A MAN who killed his wife in Girona – northeastern Spain – in 2005 had been receiving a widower’s pension ever since.
The Social Security Department has now revoked this allowance. The victim was 55 when in the early hours of July 21, 2005, she left home with her husband in their car.
Shortly afterwards, the vehicle crashed into a wall on the outskirts of the town, and her husband stabbed her in the back 10 times with a large knife he had hidden in his clothes.
He returned home and cleaned the knife, and when the police told him she was dead, he faked surprise and grief. He said she had been carrying €300 in her handbag, leading police to believe she had been robbed and killed.
However, on October 31 that year, he was arrested for murder, he confessed and was sentenced to 18 years in prison in October 2007, a sentence which was confirmed by the Catalan Supreme Court of Justice the following year. He was also sentenced to pay the victim’s brother, sister and son €85,000 in compensation, which he is yet to do. Nor has he paid the €21,475 legal costs.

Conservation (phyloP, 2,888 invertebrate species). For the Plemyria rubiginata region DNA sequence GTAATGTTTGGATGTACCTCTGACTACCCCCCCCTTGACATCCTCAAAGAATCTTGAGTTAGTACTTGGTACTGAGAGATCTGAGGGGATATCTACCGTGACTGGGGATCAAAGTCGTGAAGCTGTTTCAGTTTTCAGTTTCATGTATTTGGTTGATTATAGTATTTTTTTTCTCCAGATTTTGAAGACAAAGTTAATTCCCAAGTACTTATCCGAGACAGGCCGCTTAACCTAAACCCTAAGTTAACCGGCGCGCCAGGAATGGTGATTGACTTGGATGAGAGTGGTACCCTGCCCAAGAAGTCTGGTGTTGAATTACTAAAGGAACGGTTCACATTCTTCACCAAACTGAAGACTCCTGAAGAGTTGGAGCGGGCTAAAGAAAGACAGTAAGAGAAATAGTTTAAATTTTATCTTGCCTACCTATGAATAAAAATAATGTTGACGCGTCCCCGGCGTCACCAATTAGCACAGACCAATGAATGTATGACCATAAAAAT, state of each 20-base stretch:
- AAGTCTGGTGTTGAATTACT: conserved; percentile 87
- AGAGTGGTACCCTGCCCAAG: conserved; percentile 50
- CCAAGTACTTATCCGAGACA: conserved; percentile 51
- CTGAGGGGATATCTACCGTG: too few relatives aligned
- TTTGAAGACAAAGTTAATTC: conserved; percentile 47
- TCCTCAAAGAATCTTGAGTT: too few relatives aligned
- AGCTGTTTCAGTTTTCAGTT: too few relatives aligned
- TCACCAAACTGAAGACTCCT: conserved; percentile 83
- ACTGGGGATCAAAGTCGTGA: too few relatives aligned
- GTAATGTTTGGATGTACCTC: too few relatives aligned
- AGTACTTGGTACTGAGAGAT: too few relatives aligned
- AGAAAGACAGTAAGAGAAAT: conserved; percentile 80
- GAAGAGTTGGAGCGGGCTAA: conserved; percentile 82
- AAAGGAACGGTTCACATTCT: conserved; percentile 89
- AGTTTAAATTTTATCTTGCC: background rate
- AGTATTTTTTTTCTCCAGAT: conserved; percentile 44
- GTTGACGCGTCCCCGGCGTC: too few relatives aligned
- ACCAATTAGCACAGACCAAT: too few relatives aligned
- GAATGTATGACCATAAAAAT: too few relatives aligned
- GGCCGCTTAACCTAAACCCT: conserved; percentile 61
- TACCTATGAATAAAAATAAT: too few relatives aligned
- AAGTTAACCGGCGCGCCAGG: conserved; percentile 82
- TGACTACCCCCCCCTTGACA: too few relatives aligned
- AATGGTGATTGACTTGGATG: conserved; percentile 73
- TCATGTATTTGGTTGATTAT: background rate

When their lawyer demanded the payment, it was discovered that the day after killing his wife, he had gone to the Social Security office to start claiming a widower’s pension, which was granted, entitling him to €592 per month.
When the court requested information from the Social Security department to determine whether the man had a pension which could be embargoed to make the payments, they were told that it could not be embargoed because it was less than the minimum of €600 which is considered the least a person can live on for a month.
There is also a law which specifies that a person who has a definitive sentence against them for causing the death of another, cannot benefit from their pension.
In this case, the pension was being received due to an administrative error, since the social security department failed to receive notification that he had been sentenced for his wife’s death.
The family has asked that the man be required to pay the €45,000 he has received so far back to the Social Security.